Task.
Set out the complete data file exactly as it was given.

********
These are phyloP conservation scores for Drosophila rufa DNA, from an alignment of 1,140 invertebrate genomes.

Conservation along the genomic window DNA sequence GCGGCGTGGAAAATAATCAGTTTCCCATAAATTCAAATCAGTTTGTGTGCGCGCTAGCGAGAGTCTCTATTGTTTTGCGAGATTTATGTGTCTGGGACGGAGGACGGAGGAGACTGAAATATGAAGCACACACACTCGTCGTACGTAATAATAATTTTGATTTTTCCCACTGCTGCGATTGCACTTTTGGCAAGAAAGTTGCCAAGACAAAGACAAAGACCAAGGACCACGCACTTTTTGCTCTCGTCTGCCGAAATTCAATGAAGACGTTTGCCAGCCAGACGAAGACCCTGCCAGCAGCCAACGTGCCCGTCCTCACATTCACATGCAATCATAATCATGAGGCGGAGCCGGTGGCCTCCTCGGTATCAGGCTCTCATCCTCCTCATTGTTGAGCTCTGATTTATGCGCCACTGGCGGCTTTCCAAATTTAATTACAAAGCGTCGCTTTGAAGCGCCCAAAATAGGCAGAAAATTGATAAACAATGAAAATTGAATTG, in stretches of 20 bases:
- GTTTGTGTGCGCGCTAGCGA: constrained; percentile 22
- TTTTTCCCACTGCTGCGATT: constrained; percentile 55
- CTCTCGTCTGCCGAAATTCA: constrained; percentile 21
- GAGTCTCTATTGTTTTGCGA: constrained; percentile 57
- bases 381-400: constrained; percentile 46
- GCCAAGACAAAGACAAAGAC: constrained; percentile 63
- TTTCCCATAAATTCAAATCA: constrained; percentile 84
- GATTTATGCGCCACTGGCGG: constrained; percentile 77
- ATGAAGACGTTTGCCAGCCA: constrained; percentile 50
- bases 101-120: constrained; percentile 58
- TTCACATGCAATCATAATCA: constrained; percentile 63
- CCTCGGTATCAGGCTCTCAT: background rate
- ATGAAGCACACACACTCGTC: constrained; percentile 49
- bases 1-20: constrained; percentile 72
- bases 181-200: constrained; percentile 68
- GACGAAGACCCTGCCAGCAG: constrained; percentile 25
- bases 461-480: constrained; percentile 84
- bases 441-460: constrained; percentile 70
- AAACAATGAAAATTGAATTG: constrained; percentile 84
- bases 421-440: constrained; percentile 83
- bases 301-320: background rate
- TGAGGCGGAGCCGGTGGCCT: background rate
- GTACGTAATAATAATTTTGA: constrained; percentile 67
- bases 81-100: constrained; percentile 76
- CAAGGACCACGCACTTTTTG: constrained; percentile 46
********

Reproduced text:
These are phyloP conservation scores for Drosophila rufa DNA, from an alignment of 1,140 invertebrate genomes.

Conservation along the genomic window DNA sequence GCGGCGTGGAAAATAATCAGTTTCCCATAAATTCAAATCAGTTTGTGTGCGCGCTAGCGAGAGTCTCTATTGTTTTGCGAGATTTATGTGTCTGGGACGGAGGACGGAGGAGACTGAAATATGAAGCACACACACTCGTCGTACGTAATAATAATTTTGATTTTTCCCACTGCTGCGATTGCACTTTTGGCAAGAAAGTTGCCAAGACAAAGACAAAGACCAAGGACCACGCACTTTTTGCTCTCGTCTGCCGAAATTCAATGAAGACGTTTGCCAGCCAGACGAAGACCCTGCCAGCAGCCAACGTGCCCGTCCTCACATTCACATGCAATCATAATCATGAGGCGGAGCCGGTGGCCTCCTCGGTATCAGGCTCTCATCCTCCTCATTGTTGAGCTCTGATTTATGCGCCACTGGCGGCTTTCCAAATTTAATTACAAAGCGTCGCTTTGAAGCGCCCAAAATAGGCAGAAAATTGATAAACAATGAAAATTGAATTG, in stretches of 20 bases:
- GTTTGTGTGCGCGCTAGCGA: constrained; percentile 22
- TTTTTCCCACTGCTGCGATT: constrained; percentile 55
- CTCTCGTCTGCCGAAATTCA: constrained; percentile 21
- GAGTCTCTATTGTTTTGCGA: constrained; percentile 57
- bases 381-400: constrained; percentile 46
- GCCAAGACAAAGACAAAGAC: constrained; percentile 63
- TTTCCCATAAATTCAAATCA: constrained; percentile 84
- GATTTATGCGCCACTGGCGG: constrained; percentile 77
- ATGAAGACGTTTGCCAGCCA: constrained; percentile 50
- bases 101-120: constrained; percentile 58
- TTCACATGCAATCATAATCA: constrained; percentile 63
- CCTCGGTATCAGGCTCTCAT: background rate
- ATGAAGCACACACACTCGTC: constrained; percentile 49
- bases 1-20: constrained; percentile 72
- bases 181-200: constrained; percentile 68
- GACGAAGACCCTGCCAGCAG: constrained; percentile 25
- bases 461-480: constrained; percentile 84
- bases 441-460: constrained; percentile 70
- AAACAATGAAAATTGAATTG: constrained; percentile 84
- bases 421-440: constrained; percentile 83
- bases 301-320: background rate
- TGAGGCGGAGCCGGTGGCCT: background rate
- GTACGTAATAATAATTTTGA: constrained; percentile 67
- bases 81-100: constrained; percentile 76
- CAAGGACCACGCACTTTTTG: constrained; percentile 46